Suddenly, nearly everyone wants the Federal Reserve Board to cut interest rates. I've been arguing for this for nine months, so it's nice to see the economic intelligentsia is finally persuaded. The Fed has become a restraint on growth since last August thanks to ill-advised interest rate increases (and promises to raise rates more in 2019), which slowly squeezed out of the economy dollar liquidity and tanked the stock market.
Fed Chairman Jerome Powell is finally signaling a rate cut by 0.25 of a percentage point next week. This almost certainly will be accompanied by a reduction in the interest rate the Fed pays banks on reserves. That policy has reduced bank lending and shrunk the money pool as well. The stock market has reacted bullishly in anticipation of this decision to inject the economy with more dollars. The Fed's primary job should be price stability with minimal inflation, but for many months now, inflation has fallen below its standard target.
What is bewildering is that so much of the analysis for why the Fed should cut rates is upside-down. The New York Times editorial board and others argue that a slowing economy demands easier money. But that's outmoded Keynesian illogic based on the belief that money causes growth. It doesn't. In the 1970s, the Fed tried to juice growth with inflationary money injections; we got less growth and more inflation. But excessively tight money can choke growth, too.
The reality of the Trump economy is a lot different than the easy-money crowd thinks. Yes, it's true that the trade war and global economic sluggishness has slowed domestic growth here at home. The U.S. growth rate surged to more than 3.5% last summer with no signs of inflation to be found. Now, we are at closer to 2% to 2.5% growth, and some of that is due to excessively tight money.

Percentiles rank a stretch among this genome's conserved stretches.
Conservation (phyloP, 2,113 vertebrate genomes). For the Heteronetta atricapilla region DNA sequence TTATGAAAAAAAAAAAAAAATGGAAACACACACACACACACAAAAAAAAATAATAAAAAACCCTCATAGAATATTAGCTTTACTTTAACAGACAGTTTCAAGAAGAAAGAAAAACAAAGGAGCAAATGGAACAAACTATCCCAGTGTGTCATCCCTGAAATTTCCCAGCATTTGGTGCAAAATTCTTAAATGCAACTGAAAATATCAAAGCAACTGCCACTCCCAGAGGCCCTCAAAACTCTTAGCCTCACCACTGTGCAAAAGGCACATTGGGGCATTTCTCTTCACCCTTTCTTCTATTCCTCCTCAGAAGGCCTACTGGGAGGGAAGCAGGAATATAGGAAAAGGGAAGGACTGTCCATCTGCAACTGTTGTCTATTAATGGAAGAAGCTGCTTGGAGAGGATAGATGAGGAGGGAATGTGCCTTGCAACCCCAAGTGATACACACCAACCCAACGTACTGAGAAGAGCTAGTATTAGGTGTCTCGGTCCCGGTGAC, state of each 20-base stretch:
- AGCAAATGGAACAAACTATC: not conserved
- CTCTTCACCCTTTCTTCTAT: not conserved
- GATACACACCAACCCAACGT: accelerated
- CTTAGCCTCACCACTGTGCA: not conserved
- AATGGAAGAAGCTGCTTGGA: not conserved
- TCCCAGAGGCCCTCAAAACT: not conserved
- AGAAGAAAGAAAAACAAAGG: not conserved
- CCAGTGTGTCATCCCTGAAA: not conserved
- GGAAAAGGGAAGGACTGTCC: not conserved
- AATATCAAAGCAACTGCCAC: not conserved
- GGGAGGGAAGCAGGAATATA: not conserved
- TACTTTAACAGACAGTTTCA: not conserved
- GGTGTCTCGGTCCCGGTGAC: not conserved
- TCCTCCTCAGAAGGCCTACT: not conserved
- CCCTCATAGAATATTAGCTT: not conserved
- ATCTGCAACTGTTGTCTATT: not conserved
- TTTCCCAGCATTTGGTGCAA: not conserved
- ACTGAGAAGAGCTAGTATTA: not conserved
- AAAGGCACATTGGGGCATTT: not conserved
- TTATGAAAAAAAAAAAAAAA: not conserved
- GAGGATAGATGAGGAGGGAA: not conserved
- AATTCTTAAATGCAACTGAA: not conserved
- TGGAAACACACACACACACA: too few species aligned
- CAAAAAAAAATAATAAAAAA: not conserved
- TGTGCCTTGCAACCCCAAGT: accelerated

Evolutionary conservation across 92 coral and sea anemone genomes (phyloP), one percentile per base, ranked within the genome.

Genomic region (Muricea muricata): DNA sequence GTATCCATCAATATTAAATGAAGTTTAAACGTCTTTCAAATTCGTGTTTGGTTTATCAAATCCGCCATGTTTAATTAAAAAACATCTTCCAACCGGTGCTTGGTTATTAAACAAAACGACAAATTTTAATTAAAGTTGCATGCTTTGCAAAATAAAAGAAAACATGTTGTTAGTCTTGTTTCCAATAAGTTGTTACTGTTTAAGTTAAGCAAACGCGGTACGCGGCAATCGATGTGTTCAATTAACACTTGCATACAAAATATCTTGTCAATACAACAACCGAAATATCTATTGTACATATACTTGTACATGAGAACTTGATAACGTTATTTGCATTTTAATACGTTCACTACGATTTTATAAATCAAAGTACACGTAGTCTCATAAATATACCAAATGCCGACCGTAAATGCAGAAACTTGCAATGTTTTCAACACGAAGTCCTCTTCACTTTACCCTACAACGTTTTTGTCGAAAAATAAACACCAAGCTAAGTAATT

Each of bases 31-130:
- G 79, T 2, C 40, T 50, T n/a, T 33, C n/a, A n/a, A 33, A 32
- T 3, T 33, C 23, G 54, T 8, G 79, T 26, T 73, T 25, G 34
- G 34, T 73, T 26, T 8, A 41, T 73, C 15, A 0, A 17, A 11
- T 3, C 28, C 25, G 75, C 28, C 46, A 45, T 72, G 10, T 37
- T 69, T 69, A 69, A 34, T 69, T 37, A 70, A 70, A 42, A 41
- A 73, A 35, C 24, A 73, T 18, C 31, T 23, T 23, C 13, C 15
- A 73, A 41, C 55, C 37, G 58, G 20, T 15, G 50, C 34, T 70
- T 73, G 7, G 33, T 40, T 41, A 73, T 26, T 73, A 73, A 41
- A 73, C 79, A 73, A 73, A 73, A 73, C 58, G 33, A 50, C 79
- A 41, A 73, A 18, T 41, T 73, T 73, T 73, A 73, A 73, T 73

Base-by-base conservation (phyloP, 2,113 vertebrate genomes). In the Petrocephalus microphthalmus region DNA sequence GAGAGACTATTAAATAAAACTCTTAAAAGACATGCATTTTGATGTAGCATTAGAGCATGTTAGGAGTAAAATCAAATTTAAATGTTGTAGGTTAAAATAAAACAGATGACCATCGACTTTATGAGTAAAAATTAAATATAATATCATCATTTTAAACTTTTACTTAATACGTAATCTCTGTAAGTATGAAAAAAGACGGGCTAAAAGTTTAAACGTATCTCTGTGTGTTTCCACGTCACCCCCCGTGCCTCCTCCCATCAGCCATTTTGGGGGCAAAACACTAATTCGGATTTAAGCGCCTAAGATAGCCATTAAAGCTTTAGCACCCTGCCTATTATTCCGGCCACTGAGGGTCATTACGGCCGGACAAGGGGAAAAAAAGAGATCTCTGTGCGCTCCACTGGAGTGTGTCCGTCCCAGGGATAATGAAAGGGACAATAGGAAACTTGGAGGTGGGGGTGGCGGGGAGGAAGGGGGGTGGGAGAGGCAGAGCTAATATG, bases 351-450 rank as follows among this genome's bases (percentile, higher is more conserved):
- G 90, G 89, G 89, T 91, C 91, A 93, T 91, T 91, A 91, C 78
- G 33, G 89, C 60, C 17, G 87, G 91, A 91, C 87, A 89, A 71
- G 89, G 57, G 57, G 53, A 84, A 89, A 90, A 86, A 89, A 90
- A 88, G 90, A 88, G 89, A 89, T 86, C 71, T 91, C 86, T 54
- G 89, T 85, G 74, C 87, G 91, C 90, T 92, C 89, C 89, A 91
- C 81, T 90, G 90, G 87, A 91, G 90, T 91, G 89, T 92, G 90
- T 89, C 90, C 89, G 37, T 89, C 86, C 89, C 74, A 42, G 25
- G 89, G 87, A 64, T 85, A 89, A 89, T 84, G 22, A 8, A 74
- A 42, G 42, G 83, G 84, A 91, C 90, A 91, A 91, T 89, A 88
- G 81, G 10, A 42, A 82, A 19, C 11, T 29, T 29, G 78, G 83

There are all sorts of market signals of tight money. Commodity prices are still 5% to 10% below where they were this time last year. The consumer price levels have been close to 1.5% — which is below the Fed's target. I don't want inflation, but the bigger threat right now in some markets is deflation.
There are many other warnings of tight money. Nominal GDP has contracted from last year. And consider the change in market indicators today versus last August, before the two rate hikes happened. Last year, the interest rate on the 10-year Treasury was 3.1%. Now, it is closer to 2%. This is a sign of declining inflation expectations. Even more amazing is that the five-year Treasury Inflation Protection Securities spread, which is one of the best forward-looking measures of inflation, has fallen from 2% to 1.6% over the last year. This means the market is betting on inflation of well below where the Fed wants it. Time for dollar liquidity.
Trump is battling a culture of limits to growth at the Fed. The president is correctly shooting for 3% to 4% noninflationary growth in the economy (as was laid out in the economic plan we put together back in the 2016 campaign), but most economists at the Fed and in academia believe this is an impossible dream. They think 3.5% real growth — stoked by tax cuts, deregulation and domestic energy production — will only accelerate inflationary impulses. Wages under this model have to be kept under wraps to avoid wage-push inflation.
No. Policy changes that promote the production of goods and services don't cause inflation. If anything, more output leads to lower prices. That happened in the Reagan years, when the economy boomed and inflation fell from 12% to 3%. Ronald Reagan proved high growth and stable prices can peacefully coexist. This happened in the Clinton years as well, when federal spending was cut dramatically.
Of course, the Fed should always keep a watchful eye on inflation, and if it rears its ugly head, the rate cuts and other liquidity measures should cease. But the limits to growth skeptics are wrong. This Trump economy has the capacity to grow north of 3% for years to come. Sorry, Elizabeth Warren, there is no recession or financial crisis around the corner unless the Fed mistakes like last year steer us over that cliff.
This piece originally appeared in The Oklahoman